Under federal and state laws, if you are a dependent student you are required to provide parental information and signatures on your aid application. Under very limited conditions, you may be able to submit your application without parental information due to special circumstances. Examples of special circumstances include: your parents are incarcerated, or you left home due to an abusive family environment. Notify the Financial Aid Office if you feel that you have special circumstances.
If you believe you have a special circumstance and are unable to provide parental information, you will need to provide documentation to verify your situation. Written evidence may include court or law enforcement documents, letters from school counselor, social worker, or clergy member, and other relevant data that explains your situation.
Students must take responsibility for:
- Submitting all financial aid applications and requested documents by specified deadlines.
- Having a valid Social Security Number (SSN) on file in the Admissions & Records Office for the purposes of processing and reporting federal aid and most state aid.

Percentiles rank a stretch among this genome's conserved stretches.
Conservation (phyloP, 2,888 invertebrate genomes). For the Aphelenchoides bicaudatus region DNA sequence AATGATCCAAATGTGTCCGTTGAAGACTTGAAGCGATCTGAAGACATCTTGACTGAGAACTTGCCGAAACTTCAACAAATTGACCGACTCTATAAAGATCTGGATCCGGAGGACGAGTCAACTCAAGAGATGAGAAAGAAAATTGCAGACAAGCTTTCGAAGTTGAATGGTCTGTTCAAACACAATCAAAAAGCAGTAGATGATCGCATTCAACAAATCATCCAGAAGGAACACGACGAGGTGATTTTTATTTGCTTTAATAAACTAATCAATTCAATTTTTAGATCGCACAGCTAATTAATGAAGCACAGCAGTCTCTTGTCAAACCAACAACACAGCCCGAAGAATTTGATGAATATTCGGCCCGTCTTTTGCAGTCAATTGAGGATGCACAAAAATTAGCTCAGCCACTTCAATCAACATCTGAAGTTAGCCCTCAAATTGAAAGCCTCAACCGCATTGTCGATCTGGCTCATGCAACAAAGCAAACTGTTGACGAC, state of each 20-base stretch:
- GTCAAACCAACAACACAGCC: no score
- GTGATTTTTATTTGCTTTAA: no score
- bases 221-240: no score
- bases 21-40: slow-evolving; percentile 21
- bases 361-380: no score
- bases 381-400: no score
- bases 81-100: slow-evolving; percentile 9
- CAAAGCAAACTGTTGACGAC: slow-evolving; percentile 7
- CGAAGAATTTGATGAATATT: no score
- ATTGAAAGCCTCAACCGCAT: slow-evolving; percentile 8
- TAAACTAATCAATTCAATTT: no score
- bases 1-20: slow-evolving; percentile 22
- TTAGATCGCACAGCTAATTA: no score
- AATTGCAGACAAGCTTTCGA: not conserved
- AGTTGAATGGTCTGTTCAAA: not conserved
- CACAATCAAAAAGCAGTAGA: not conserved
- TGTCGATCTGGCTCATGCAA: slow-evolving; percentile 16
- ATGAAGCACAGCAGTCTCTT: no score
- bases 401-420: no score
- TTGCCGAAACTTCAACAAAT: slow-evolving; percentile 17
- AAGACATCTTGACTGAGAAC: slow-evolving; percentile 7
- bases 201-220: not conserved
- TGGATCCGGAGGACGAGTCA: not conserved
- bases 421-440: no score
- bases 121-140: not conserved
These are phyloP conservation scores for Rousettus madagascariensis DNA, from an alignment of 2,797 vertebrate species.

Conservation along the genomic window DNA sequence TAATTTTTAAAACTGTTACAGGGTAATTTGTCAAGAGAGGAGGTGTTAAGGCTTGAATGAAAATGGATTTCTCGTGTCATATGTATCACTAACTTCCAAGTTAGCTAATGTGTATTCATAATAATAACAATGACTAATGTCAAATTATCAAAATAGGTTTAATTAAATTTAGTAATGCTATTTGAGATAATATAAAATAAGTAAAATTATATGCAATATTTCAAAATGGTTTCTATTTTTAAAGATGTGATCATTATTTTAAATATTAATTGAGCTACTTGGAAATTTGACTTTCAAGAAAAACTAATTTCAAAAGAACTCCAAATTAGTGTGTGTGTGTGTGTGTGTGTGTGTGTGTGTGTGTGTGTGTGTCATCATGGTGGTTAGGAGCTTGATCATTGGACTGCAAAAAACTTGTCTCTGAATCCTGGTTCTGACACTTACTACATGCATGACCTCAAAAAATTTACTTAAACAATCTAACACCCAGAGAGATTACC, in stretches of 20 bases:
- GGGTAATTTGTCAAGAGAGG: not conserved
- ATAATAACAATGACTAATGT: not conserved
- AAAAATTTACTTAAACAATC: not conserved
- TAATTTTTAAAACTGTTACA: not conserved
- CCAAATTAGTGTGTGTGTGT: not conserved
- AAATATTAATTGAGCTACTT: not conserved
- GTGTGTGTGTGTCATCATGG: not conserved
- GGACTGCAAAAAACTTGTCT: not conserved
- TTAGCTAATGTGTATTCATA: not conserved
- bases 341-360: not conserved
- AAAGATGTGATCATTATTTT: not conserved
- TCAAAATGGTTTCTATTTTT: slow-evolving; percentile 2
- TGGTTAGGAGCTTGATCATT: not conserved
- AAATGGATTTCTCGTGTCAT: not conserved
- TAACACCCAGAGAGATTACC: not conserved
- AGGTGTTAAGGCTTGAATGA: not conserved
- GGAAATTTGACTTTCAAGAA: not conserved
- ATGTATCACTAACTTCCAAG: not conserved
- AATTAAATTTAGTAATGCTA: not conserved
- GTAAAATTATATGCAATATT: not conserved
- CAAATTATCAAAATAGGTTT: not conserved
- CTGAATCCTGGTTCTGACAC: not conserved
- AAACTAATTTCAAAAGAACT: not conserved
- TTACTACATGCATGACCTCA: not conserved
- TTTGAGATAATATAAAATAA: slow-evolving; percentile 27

- Enrolling in an eligible program, students must declare an educational goal, and update changes with the Admissions & Records Office.
- Maintaining Satisfactory Academic Progress (SAP) standards. (The SAP Policy is also in the college catalog.)
- Completing all financial aid forms ACCURATELY AND COMPLETELY. If this is not done, aid could be delayed. Errors must be corrected before any financial aid can be disbursed.
- Reading and understanding all financial aid forms and information. We advise students to retain copies of all documents submitted.
- Choosing a financial aid processing school to process financial aid. Students MAY NOT receive financial aid from more than one institution at the same time or periods of overlapping terms (except for the BOG Fee Waiver).
- Notifying the appropriate entity (college, lender, California Student Aid Commission,U.S. Department of Education, etc.) of changes in your name, address, school enrollment status, or transfer to another college.
- Repaying financial aid funds if it is determined that the student was ineligible to receive funds for any reason (i.e., Return to Title IV, overpayments, over-awards).
- Not misreporting information. Intentional misreporting of information on application forms for financial aid is a violation of the law and is considered a criminal offense subject to penalties under the U.S. Criminal Code, and the denial of the student’s application. Additionally, regulations require that all cases of suspected fraud emanating from misrepresentation be reported to the Office of Inspector General.